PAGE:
The international press has recently been releasing articles confirmed that the last of the tourists have been airlifted out of Machu Picchu, with around 4000 people (including locals) evacuated from Aguas Calientes, confirmed by the Tourism Minister Martin Perez.  Meanwhile, stories are starting to come through about the devastating effect on the regional population.  A few days behind the Correo, the BBC ran this online article (and another a couple of days later) about the remains of Lucre and Pinipampa.  The final part of the former article makes an excellent observation, that I have to say I’ve noticed as well in and around Cusco; the community spirit and sense of solidarity is an inspiration.

    Personally, I have been sitting in Cusco over the last few days, hearing the sound of the helicopters thudding back and forth overhead (doubtless carrying their cargo of tourists) and feeling thoroughly useless; what can I do to assist, and how?  A trot around the Red Cross office and the central plaza of Cusco has revealed only that food, water and clothing donations are the priority; the Ministry of Defence had distributed a limited number of tents, but this has been the only response to date from a government that was yet to allocate any budget (“We don’t have a machine to print money”; Alan Garcia, President of Peru) to to the aid and regeneration efforts, let alone begin to act.  The displaced inhabitants have been relying on supplies from outside the Valley from local religious and community organisations and proactive individuals and groups.  As I have no money to buy items for donation and nothing of my own to donate, my only options are my time, and effort.  Things aren’t made any easier when I recieve photos like the one below, from a friend in a social project in Cusco.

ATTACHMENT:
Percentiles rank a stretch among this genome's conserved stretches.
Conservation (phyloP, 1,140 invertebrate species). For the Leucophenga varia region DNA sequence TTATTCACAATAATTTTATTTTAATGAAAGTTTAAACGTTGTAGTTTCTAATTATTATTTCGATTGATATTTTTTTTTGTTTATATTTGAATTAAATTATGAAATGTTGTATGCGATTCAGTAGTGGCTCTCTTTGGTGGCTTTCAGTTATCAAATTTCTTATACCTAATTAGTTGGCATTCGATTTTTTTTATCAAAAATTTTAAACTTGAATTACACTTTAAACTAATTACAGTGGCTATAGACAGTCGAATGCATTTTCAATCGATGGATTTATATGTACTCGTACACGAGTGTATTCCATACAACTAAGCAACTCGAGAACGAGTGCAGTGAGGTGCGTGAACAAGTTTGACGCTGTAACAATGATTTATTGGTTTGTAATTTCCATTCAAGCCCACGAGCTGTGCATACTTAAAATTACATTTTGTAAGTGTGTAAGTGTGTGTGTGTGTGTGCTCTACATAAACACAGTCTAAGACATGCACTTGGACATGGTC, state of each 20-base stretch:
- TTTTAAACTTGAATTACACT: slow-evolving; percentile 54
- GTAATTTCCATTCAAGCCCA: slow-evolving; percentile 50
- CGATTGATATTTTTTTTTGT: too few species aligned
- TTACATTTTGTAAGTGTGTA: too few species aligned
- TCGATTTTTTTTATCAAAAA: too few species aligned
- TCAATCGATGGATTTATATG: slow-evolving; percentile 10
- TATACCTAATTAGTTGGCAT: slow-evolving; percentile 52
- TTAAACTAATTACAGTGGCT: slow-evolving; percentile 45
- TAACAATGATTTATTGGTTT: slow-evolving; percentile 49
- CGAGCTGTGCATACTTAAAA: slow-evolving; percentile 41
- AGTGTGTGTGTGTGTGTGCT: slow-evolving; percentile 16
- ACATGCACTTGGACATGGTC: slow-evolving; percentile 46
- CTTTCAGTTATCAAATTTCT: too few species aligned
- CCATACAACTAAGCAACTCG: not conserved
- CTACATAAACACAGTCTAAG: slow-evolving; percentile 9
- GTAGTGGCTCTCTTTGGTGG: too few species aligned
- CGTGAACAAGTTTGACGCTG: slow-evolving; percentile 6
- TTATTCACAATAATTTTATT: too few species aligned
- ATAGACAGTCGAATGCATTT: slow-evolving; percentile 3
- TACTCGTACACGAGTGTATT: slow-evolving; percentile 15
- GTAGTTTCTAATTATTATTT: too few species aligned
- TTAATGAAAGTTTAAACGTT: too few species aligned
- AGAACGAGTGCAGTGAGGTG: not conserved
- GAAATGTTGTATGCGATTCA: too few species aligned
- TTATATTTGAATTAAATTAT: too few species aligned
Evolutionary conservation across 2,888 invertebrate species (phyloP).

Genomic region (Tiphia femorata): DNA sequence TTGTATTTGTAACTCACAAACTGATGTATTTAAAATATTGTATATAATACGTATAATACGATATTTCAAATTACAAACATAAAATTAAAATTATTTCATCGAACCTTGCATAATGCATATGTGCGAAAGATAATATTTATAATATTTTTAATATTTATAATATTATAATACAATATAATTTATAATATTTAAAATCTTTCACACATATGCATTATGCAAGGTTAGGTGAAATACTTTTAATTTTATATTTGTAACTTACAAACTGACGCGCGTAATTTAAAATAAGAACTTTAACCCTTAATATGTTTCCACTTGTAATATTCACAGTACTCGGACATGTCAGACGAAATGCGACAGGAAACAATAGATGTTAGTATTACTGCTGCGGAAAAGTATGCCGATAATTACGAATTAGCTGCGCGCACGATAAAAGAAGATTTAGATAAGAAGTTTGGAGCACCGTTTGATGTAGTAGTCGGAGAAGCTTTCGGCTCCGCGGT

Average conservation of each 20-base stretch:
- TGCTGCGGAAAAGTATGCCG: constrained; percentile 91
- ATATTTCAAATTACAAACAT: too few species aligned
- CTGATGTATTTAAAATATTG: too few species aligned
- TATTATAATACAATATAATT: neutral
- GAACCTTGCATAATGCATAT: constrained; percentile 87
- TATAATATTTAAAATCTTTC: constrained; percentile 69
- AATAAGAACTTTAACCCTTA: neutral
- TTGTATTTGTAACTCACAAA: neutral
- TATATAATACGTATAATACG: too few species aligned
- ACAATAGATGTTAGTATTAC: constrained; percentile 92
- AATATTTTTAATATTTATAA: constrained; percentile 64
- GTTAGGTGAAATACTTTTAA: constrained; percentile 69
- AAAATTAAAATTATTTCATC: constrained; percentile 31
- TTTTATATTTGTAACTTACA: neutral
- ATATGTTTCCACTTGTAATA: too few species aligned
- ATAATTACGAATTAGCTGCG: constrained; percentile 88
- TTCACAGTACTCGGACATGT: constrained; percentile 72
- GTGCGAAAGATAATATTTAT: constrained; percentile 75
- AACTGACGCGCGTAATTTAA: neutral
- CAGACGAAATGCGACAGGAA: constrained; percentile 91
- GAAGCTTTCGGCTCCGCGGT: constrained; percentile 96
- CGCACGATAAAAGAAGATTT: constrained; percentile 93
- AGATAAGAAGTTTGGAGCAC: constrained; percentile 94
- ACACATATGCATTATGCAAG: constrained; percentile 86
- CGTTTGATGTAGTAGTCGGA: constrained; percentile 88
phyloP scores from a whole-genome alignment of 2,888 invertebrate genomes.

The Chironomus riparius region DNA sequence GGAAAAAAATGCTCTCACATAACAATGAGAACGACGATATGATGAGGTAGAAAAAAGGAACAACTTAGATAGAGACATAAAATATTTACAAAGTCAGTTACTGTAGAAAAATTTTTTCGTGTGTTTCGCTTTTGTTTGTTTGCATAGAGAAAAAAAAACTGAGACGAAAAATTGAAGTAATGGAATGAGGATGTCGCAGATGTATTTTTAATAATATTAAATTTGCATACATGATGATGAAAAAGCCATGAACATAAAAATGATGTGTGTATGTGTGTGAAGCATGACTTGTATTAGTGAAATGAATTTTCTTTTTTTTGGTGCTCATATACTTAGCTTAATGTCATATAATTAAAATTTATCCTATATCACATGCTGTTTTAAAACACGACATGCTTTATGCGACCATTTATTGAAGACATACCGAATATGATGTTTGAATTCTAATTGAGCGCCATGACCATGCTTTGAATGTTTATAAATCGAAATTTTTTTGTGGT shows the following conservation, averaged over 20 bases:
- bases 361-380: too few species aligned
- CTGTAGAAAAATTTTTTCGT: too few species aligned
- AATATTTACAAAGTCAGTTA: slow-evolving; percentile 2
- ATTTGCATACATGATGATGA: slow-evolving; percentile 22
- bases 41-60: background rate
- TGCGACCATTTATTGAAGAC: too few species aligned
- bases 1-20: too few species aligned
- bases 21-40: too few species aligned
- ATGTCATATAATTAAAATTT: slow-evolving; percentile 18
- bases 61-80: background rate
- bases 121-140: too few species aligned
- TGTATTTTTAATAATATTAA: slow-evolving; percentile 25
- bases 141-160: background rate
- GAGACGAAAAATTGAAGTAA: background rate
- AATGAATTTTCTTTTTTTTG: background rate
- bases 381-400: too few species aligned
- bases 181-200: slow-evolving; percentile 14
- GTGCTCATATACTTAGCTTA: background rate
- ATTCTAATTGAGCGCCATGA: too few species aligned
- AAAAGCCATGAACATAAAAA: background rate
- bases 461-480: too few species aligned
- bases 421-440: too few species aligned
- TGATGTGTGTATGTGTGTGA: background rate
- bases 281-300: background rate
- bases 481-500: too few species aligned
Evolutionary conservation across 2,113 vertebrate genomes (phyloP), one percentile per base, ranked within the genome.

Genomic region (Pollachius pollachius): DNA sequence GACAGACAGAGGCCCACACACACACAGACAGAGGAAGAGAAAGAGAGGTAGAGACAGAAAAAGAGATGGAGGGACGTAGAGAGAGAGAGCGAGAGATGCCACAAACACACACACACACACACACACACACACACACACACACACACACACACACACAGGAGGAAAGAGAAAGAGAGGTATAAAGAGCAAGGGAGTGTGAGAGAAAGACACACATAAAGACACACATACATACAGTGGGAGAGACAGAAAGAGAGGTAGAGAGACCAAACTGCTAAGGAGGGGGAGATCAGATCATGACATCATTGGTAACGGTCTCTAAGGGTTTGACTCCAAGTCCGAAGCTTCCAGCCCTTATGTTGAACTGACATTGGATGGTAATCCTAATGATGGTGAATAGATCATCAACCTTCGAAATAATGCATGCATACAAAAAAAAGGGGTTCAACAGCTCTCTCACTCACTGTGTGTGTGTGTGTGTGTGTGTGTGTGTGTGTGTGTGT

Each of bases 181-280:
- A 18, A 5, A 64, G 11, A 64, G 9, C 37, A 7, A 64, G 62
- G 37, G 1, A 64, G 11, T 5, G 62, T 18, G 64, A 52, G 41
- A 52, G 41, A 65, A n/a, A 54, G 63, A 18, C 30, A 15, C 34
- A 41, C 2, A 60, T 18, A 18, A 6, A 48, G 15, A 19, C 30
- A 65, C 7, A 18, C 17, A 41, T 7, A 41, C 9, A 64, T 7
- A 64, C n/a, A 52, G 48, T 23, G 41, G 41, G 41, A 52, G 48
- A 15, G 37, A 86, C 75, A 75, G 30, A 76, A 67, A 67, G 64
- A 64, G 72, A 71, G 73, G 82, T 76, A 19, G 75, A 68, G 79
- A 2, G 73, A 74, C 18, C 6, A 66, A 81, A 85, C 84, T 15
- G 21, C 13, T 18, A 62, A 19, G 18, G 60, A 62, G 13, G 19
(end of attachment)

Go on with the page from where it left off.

Another bridge goes down, Sacred Valley

    Fortunately the opportunity has come sooner than I expected.  A groups of friends who I’ve met through my English teaching needed hands to help with distribution of a sizeable collection that they had pulled together through family and friends.  I’ve gladly accepting their offer of a space in their truck, and should soon find myself rolling down into one of the main points of entry to the Sacred Valley, the town of Urubamba.